The very first time it happened was before I was even diagnosed with autism. It was along the way. I first thought I may have dyslexia and the psychologist I went to see was entirely dismissive and hit me with a severe depression and severe anxiety label – all from doing an IQ test. This was back in the day when dyslexia was only diagnosed to people with an IQ of 80 or under.  Another time was when I had a painful and constant tinnitus. The doctor looked in my ear and said I said some wax and left it at that. The same doctor was in complete denial when I thought I may have hypoglycemia and asked for a referral to see neurologist because I was having seizures. My psychiatrist didn’t believe me either and it took me a few years to realise that the reason was probably because I reported it as a side effect to Ritalin. The doctor who made me come to that realisation said that there wasn’t anything wrong with having extreme sensitivity to light, and said it’s better to wear sunglasses everywhere to protect my eyes from the sun. Medical professionals don’t like it when you say something nasty about those drugs they’re paid to prescribe you.

None of them were as dismissive as my psychiatrist though. I have cyclic moods, which is basically what I call undiagnosed symptoms of bipolar. My psychiatrist has refused to even asses me for it despite the fact that my symptoms were ruining my life. You can imagine what untreated bipolar looks like. For a long time I saw my mania as a positive too. I couldn’t really commit to a project unless I was manic because I had more energy and more ideas just popping into my brain. In those last days I took Ritalin I just take it to get manic. I could cut a pill in half and still become manic but 20mg (less than 10 year olds are dosed with) was what I’d take to have complete wild ride and often ended up with me going into psychosis and an intense teeth grinding session.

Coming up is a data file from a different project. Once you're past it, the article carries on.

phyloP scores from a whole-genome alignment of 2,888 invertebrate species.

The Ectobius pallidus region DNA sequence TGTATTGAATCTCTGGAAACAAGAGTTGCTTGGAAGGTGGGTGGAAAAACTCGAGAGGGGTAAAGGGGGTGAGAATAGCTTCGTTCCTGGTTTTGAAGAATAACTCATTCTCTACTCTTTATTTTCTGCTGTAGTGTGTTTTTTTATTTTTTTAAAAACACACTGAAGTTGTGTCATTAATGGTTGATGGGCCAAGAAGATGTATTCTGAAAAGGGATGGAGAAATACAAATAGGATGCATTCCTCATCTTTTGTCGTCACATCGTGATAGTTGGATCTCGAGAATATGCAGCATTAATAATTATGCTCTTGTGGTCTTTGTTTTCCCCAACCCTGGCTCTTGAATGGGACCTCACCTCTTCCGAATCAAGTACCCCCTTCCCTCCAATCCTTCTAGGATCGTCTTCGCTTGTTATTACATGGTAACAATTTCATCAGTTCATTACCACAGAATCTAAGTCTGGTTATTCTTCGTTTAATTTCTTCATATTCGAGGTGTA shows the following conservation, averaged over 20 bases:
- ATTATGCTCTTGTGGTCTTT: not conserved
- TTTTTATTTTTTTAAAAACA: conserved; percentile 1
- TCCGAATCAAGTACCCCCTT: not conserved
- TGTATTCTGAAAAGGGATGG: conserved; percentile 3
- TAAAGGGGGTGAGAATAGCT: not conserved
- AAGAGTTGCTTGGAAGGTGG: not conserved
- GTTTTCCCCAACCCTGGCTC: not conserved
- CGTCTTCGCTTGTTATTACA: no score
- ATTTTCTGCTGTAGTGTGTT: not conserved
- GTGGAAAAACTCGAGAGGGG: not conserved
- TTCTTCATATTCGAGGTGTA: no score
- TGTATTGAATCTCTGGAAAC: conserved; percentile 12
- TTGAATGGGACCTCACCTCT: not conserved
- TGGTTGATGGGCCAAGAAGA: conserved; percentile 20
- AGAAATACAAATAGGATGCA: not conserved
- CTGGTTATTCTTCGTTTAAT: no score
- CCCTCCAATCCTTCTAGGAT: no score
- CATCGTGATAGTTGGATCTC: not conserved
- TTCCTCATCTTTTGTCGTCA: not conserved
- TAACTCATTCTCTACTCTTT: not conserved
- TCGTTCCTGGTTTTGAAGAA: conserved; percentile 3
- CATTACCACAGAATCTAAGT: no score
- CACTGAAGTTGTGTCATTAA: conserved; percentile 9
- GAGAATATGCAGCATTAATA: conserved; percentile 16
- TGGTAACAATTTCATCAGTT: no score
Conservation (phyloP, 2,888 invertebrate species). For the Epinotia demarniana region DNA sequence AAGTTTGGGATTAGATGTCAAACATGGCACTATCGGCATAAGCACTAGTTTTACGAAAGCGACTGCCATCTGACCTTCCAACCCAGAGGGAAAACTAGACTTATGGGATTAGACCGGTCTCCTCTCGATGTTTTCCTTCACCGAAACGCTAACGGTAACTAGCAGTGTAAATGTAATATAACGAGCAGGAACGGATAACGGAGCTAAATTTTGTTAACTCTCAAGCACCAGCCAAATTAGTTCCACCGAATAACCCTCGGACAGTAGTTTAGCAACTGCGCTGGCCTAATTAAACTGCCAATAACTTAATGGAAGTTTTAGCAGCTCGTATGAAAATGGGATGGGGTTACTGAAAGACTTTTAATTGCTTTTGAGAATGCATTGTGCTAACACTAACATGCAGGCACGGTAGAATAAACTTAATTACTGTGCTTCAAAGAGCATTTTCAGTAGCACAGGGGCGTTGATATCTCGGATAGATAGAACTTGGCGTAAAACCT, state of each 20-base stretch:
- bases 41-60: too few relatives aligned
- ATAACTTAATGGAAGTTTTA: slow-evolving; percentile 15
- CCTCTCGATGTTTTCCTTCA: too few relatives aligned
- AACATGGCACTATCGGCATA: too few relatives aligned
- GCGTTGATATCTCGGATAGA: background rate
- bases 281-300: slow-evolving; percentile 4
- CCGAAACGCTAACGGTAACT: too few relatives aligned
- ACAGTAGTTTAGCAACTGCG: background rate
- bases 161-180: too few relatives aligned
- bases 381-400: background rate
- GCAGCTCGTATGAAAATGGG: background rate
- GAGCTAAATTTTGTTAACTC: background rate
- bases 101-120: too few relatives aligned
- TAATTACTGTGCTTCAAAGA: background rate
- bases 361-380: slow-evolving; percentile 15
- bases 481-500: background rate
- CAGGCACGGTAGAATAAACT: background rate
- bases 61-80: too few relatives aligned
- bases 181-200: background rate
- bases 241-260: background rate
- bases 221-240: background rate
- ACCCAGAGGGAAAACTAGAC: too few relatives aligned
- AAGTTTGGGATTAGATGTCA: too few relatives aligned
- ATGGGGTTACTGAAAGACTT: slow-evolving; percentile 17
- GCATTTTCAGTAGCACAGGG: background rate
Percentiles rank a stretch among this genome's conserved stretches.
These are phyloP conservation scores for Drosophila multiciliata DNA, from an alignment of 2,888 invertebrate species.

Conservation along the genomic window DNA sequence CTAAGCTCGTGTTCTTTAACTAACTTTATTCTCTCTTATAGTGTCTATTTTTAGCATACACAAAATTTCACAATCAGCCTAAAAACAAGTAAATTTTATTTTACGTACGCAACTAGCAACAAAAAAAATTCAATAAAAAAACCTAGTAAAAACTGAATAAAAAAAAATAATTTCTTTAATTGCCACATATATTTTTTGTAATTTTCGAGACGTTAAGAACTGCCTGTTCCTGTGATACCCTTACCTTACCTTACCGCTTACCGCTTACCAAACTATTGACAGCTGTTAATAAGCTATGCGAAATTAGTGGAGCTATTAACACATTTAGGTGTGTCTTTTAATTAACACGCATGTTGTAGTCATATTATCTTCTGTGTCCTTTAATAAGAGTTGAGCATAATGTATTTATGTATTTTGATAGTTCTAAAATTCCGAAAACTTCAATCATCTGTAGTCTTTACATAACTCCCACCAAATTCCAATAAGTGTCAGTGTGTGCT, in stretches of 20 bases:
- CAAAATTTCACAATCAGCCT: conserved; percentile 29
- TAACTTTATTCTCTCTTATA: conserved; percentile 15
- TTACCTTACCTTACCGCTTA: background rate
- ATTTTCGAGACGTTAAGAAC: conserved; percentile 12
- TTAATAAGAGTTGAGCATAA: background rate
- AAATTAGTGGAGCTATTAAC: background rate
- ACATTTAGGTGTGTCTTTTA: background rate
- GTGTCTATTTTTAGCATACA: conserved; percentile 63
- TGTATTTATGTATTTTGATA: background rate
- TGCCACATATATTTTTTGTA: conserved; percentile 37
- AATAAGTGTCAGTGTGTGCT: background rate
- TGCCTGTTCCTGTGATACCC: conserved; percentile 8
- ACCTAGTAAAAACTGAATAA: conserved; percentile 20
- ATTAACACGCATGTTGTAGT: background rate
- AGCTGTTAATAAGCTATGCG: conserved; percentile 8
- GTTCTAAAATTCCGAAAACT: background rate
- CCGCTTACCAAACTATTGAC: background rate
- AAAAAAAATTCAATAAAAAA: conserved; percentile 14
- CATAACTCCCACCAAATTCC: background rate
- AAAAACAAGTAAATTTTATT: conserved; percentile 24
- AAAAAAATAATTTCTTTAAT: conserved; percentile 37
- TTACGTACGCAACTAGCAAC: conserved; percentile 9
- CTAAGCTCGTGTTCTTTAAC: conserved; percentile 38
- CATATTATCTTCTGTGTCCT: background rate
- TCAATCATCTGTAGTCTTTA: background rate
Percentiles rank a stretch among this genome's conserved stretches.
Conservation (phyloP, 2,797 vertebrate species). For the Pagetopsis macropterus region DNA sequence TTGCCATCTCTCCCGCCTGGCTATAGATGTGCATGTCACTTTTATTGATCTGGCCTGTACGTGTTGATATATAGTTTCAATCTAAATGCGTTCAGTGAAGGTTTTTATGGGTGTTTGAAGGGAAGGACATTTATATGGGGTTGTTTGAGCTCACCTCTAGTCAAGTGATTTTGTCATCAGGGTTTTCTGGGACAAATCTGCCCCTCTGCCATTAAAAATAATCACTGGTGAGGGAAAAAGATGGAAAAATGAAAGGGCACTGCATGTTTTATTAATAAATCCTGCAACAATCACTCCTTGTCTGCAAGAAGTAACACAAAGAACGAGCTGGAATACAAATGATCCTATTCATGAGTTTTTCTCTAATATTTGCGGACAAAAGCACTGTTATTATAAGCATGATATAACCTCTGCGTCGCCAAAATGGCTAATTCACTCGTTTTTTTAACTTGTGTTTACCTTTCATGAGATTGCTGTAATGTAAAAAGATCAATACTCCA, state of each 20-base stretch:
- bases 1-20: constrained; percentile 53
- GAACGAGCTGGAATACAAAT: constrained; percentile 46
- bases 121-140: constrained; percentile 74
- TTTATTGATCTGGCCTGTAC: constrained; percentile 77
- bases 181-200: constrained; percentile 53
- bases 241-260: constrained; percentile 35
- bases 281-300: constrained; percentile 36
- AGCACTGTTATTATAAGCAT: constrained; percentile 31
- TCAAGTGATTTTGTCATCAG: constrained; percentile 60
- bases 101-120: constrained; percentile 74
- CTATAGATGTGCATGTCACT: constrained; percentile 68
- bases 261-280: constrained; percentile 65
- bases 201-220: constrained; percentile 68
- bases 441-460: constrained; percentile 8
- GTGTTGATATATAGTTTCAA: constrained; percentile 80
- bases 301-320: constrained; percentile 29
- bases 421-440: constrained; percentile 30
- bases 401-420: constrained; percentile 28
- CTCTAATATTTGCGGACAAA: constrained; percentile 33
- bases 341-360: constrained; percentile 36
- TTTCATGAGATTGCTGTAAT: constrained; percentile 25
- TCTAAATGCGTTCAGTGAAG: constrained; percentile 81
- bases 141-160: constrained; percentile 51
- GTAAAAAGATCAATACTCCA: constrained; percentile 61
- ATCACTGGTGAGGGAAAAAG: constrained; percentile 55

This photograph is a trigger.

Being deprived of the treatment I needed, my mum not believing me as much as my psychiatrist put me into a deep depression and I even used to tell him when I felt suicidal, right at that moment. I’d tell my mum that I felt so suicidal that I’d run out onto the busy road just outside the medical centre, and I was just ignored.

So I gave up. I gave up asking for help, for anything. I embraced my mania and it took a long time to see it as a negative. I let a GP put me back on anti-depressants so I could actually leave my house without having PTSD triggering and kill the delusional thoughts. It worked but 3 weeks later they made me hypomanic. I stayed on them for a year or two then thought it was probably best to have less hypomanic episodes, so I stopped taking the meds and now have less hypomanic episodes but now deal with short but intense depressive episodes.

For the 6-7 years I’ve been aware of my mental health issues I’ve had to develop my own coping mechanisms to deal with them and stay positive about where my life is heading, and just keep getting through everyday. There were no social lessons after my autism diagnosis. I’ve been teaching myself how to read body language, mimic it and how to start and keep conversations going and everything about social customs, except hierarchies because fuck that shit. I can learn social skills, apply them but I’m not joining the collective consciousness that tells you what’s a suitable subject to like, or a suitable way to dress and to only surround yourself with suitable people. If you’ve ever made fun of someone for liking a subject you felt was too nerdy or strange, or laughed at the way they dressed, or thought yourself smarter than them then you are a part of that consciousness.